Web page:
The Embroiderer

Reviews of The Embroiderer

A great book and addictive page-turner! Greek history through the eyes of three wonderful women: It begins 1822 during one of the bloodiest massacres of The Greek War of Independence in the island of Chios where a young Greek woman unsuccessfully tries to escape. We follow the path through World War I and the Catastrophe of Smyrna to the Greek resistance against the Nazis, suffering, crying, empathizing with those women who despite the odds have the courage to stand out. “The Embroiderer” is a fascinating family saga spanning several generations, allowing glimpses to a world we don’t really know. A “must” for everyone who loves historical novels!

Dean Kalimniou gives an insightful review of Kathryn Gauci’s debut novel The Embroiderer

Kathryn Gauci and her début novel, The Embroiderer.

24 Mar 2016


Κόκκινη κλωστή, δεμένη, στην ανέμη τυλιγμένη, δώσ’ της κλώτσο να γυρίσει, παραμύθι ν’ αρχινίσει.

The above traditional saying, when beginning a tale in Greek, signifies the fact that in the Greek context, a tale is not woven but rather embroidered.

Embroidery, one of the most ancient of the Greek arts and one of the most renowned handicrafts of Byzantium, enjoying an extraordinary flourishing between the middle of the 17th and the end of the 19th centuries, is thus deeply interwoven within the Greek psyche as a constituent of the expression of identity, in a manner as flexible as no other. For although styles and designs were transmitted either through commerce or marriage, strong regional patterns and techniques were preserved that persist in the common consciousness to the present day.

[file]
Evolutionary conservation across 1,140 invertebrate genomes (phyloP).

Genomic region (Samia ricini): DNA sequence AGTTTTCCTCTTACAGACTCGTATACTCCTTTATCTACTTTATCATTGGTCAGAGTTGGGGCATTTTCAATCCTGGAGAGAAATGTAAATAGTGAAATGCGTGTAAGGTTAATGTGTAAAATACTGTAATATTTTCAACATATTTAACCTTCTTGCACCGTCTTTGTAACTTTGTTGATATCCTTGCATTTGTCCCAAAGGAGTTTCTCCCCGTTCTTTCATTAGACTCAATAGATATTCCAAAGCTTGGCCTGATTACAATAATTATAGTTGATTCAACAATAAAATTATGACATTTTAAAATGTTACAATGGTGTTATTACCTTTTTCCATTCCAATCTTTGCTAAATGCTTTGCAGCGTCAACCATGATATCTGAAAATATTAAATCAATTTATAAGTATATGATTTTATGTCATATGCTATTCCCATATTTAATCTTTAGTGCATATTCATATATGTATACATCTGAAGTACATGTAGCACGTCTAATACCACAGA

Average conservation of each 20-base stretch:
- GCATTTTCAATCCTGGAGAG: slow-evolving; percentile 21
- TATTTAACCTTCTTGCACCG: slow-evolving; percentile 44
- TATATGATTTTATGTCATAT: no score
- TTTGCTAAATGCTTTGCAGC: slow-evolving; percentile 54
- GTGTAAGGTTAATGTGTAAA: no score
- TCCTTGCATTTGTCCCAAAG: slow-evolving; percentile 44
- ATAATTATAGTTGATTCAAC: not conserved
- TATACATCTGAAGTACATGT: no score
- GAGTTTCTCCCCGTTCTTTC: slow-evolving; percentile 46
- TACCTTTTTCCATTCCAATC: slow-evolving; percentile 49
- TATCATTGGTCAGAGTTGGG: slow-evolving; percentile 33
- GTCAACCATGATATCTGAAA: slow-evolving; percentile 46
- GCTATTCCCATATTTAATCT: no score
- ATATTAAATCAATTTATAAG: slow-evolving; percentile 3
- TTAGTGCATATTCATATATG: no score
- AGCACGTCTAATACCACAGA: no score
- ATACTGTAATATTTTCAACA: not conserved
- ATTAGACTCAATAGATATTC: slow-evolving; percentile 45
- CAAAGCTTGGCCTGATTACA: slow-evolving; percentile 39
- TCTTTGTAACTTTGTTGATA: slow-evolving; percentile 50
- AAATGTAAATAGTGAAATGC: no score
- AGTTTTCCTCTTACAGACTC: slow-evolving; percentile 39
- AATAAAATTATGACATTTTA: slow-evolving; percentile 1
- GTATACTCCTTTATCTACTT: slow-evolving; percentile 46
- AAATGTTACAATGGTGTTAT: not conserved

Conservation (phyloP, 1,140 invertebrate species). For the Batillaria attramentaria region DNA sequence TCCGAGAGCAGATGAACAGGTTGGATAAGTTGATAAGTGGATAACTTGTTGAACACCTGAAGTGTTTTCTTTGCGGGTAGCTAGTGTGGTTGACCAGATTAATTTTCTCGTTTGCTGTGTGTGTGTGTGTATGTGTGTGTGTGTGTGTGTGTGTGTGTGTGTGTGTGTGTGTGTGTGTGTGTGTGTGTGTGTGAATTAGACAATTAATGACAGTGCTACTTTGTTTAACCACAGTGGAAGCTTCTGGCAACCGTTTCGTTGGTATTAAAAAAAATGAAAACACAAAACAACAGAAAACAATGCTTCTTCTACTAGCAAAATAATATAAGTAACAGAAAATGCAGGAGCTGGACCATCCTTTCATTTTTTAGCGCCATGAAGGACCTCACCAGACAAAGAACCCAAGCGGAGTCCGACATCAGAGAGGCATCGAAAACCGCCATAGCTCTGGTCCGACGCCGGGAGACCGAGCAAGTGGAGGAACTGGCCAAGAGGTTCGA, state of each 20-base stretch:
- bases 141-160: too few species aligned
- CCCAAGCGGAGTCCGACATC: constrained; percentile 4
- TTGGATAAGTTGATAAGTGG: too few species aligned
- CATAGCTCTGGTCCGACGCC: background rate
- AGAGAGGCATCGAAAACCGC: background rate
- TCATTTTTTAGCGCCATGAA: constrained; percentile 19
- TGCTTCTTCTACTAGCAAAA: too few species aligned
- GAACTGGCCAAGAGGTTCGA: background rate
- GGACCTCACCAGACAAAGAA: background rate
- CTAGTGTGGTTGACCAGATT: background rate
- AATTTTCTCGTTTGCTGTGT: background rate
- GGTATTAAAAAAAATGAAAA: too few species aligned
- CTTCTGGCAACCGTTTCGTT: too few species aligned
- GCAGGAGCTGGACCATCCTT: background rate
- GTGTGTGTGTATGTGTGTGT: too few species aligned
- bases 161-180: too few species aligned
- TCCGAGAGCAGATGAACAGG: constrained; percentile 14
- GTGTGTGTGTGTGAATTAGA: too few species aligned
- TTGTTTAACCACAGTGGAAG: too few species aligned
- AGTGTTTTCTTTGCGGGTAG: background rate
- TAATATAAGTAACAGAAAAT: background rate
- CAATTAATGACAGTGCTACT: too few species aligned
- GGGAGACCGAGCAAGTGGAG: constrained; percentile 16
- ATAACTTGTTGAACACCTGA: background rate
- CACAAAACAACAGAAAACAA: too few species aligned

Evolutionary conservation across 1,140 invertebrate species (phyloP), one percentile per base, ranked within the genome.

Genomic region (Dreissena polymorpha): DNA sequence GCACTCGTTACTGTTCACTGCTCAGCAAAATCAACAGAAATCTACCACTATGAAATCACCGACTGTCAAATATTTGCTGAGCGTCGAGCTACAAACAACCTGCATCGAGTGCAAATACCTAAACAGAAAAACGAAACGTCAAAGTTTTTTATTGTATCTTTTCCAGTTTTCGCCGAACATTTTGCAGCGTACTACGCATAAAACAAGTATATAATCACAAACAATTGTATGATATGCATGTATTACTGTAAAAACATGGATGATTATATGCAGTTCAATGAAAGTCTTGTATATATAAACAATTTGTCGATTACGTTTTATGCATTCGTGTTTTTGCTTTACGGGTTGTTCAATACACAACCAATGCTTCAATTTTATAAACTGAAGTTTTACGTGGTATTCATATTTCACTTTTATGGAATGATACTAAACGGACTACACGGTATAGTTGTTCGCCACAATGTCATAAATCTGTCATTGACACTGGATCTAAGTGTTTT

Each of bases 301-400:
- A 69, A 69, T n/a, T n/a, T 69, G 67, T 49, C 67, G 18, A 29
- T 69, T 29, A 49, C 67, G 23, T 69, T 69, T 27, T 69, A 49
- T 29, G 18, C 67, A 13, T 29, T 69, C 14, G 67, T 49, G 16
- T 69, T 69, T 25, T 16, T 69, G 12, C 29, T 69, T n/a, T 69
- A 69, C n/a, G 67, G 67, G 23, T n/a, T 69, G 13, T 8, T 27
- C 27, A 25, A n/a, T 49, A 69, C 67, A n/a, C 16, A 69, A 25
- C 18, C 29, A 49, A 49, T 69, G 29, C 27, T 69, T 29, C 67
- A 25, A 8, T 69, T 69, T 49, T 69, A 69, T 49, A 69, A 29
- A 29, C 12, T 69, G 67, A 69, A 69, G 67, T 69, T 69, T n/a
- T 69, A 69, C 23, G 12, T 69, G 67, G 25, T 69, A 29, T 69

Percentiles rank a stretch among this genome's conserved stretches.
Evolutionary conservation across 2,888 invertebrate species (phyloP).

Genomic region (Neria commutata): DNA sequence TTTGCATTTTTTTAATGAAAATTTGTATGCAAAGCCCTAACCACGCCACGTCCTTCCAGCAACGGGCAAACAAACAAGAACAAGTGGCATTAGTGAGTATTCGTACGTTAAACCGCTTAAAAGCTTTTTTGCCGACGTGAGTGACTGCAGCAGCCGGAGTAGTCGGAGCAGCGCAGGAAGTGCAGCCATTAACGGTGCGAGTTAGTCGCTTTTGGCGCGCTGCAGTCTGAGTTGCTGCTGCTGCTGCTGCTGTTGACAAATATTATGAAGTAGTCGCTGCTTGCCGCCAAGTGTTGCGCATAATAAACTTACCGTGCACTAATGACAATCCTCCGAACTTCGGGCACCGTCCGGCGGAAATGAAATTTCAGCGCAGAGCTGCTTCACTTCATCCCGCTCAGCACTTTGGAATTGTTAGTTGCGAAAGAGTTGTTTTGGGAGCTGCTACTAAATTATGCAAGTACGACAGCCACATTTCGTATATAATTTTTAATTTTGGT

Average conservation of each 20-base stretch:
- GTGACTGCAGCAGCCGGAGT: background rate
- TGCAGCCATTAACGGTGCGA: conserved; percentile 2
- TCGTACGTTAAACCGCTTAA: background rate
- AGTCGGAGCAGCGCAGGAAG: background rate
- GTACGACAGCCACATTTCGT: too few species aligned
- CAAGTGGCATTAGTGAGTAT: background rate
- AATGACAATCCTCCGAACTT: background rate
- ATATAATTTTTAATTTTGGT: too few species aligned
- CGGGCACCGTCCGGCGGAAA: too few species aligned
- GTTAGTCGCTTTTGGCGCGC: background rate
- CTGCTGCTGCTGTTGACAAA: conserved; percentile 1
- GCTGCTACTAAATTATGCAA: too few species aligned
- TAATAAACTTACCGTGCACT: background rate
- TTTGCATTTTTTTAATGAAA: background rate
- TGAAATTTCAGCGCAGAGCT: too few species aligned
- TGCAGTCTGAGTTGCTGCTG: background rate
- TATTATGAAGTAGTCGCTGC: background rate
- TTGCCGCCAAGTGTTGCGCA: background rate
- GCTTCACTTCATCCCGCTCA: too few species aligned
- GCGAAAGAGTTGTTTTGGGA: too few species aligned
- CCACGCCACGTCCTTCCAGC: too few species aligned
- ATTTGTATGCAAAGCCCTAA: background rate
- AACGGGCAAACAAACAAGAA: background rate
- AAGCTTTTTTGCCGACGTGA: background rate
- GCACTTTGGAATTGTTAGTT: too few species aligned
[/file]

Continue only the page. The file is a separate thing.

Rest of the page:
Greek embroidery was thus traditionally a vehicle for a community aesthetic. As such, embroidery is a means of study of the political, cultural and economic influences on the different regions of the Greek world and more besides. The decorative motifs were generally arranged horizontally, vertically, diagonally or in a circle with patterns repeating or alternating.

Kathryn Gauci, in her first novel The Embroiderer, has been able to capture not only this tradition as a phenomenon, but also its methodology, which she expertly employs in the embroidering of her own tale. Thus, a story of breathtaking intricacy arises from the various silken word-threads that she loops over, under and through generations of Greek history. At the time of reading, some of those strands appear disparate or unintelligible. Some recurring patterns take us on a journey of hope, renewal and almost inexpressible beauty. Others are dark, convoluted and dyed with the anguish of pain, fear and loss, so much so that their threads seem tortured and stretched, almost to the point of breaking. Read more

*Dean Kalymniou is a Melbourne-based solicitor and freelance journalist.


By David Ebsworth
This is Kathryn Gauci’s début novel – but I would never have known that from the writing and telling of her tale. It occurred to me, instead, that if Tolstoy had been able to produce a historical fiction based on the complex relationships between Greeks and Turks during the final days of the Ottoman Empire, it would have very much resembled The Embroiderer. Read more

By Eleanor Parker Sapia
Gauci’s ‘The Embroiderer’ is an amazing debut novel about love, loss, and women’s courage in the face of adversity in exotic lands. Meticulously researched and a joy to read, this book will appeal to historical fiction lovers who are looking for something a little different. Wonderful book. I highly recommend ‘The Embroiderer’.